“Splinternet” or fears of the Internet into parts

The word appears from time to time, and it comes back insistently since the war in Ukraine: Splinternet, a new term that combines “splinter” (“splinter, splinter” in English) and “internet”. In other words, the Internet has broken into several isolated spaces. The term is part of the context of geopolitical rivalry between the United States, Russia, China and the European Union, where everyone realized that imposing their technological rules and standards was a way to impose their values ​​and satisfy their interests. A group of experts, mandated by a European body dedicated to science and technology issues, published a report on the topic for the European Parliament in mid-July 2022. The result is an inventory and serves to fuel future legislative work regarding technologies.

“The uniqueness and openness of the Internet is now subject to political, economic and technological pressures. Actors such as Russia and China are trying to restrict their citizens’ access to global public content and align IT infrastructures with their national borders,” Immediately refer to the authors: Clément Perarnaud, specialist in Internet governance issues at CEPS (Centre for the Study of European Policy), Julian Rossi, data protection expert, Francesca Luciani from Center Internet et Société du CNRS and Lucien Castex from Media and Culture, Institute for Communication and Digital Research at the University of The new Sorbonne. But they also point to the lack of interoperability of some technologies offered by private companies, trapping users in “technology silos.”

google or Independent Technical Infrastructure

The examples are numerous. Access to Facebook and Twitter has been restricted in Russia since the invasion of Ukraine in February 2022; diversion of Internet traffic from the occupied territories to the Russian technical infrastructure; Russia’s own efforts to build a national Internet, RuNet, is separate from the rest; International connections were routed and disconnected from Cambodia’s national internet traffic in February 2021. But also the threat announced in February 2022 by Meta, the parent company of Facebook and Instagram, to pull its social networks out of Europe due to controversy over user data. Or technology trends in general for Google “It seems to be building an independent technical infrastructure” Also notes the report.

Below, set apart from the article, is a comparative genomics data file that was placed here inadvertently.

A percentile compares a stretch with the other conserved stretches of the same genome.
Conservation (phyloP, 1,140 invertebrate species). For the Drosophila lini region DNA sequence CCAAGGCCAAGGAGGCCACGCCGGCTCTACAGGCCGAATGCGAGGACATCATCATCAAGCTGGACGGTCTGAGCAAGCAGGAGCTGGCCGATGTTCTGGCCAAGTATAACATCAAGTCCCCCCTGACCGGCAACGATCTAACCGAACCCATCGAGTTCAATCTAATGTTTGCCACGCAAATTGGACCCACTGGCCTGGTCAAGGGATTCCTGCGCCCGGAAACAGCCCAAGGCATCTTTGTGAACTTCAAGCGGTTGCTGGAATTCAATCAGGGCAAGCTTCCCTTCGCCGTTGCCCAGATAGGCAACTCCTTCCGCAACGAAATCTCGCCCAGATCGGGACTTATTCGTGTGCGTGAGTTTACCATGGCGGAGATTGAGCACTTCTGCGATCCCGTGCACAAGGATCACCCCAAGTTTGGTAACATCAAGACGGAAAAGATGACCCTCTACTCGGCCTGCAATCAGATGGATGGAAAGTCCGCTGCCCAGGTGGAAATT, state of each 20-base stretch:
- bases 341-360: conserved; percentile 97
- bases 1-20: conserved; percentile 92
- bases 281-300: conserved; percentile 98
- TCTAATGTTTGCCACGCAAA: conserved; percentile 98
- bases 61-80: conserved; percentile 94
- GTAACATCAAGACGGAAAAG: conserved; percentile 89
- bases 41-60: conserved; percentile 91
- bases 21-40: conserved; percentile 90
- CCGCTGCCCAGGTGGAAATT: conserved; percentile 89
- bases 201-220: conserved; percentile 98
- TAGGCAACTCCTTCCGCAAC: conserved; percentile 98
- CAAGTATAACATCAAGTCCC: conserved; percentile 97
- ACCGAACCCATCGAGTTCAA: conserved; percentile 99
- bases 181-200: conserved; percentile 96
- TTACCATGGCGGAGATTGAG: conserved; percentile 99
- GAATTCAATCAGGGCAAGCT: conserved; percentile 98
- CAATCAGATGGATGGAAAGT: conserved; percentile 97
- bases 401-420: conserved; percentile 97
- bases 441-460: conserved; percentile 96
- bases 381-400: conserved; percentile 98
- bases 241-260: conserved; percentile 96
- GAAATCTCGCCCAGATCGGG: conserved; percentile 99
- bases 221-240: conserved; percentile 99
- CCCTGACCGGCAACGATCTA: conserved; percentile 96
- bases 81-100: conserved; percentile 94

Even content personalization and targeting of Internet users, which results in serving different content to each other according to their profiles, is seen as breaking, with as many “internets” as the number of Internet users. Splinternet is a controversial and confusing term from the 2000s, Clement Pirarnaud notes. Our goal was to study the hashing process more than the access point. But the Internet, by definition, is already fragmented, it is a network of tens of thousands of independent networks linked by interoperable protocols.

This confusion is due to the fact that not everyone always talks about the same thing when it comes to the Internet. This can be considered either as technical architecture or as a public space. “Fragmentation can matter this or that.”


Hence the variety of levers that make it possible to amplify the phenomenon, ranging from “simple” censorship by blocking content to major technical maneuvers at the heart of networks. Modify the encryption protocols or make the addressing system non-interoperable with the current system, DNS, for example. “ISPs are already able to block access to sites, but we’re seeing the emergence of national DNS”, Clément Perarnaud continues. The report notes the emergence of the Internationalized Domain Name (IDN), which is supposed to take into account the non-Latin script (Arabic, Cyrillic, Hindi, Chinese) and compensate for the shortcomings of the DNS. However, several technical issues prevent IDN from fully aligning with the historical system, with the effect of creating language silos.

In 2019, China formally proposed to the International Telecommunication Union the “New IP” project, a new Internet protocol created by private Chinese companies in this field. Except that the central force that has its antennas everywhere in the industry will, above all, be a maneuver by the Chinese state to tighten its control over the Internet, and not only in China.

The authors also believe that the General Data Protection Regulation, in place in Europe since May 2018, has led to a form of fragmentation. Sites, which are often US, no longer allow European IP addresses to connect to them, to avoid being subject to European rules on personal data protection. Evidence that good intentions, once translated into technology, can harm the Internet’s original openness.

Leave a Comment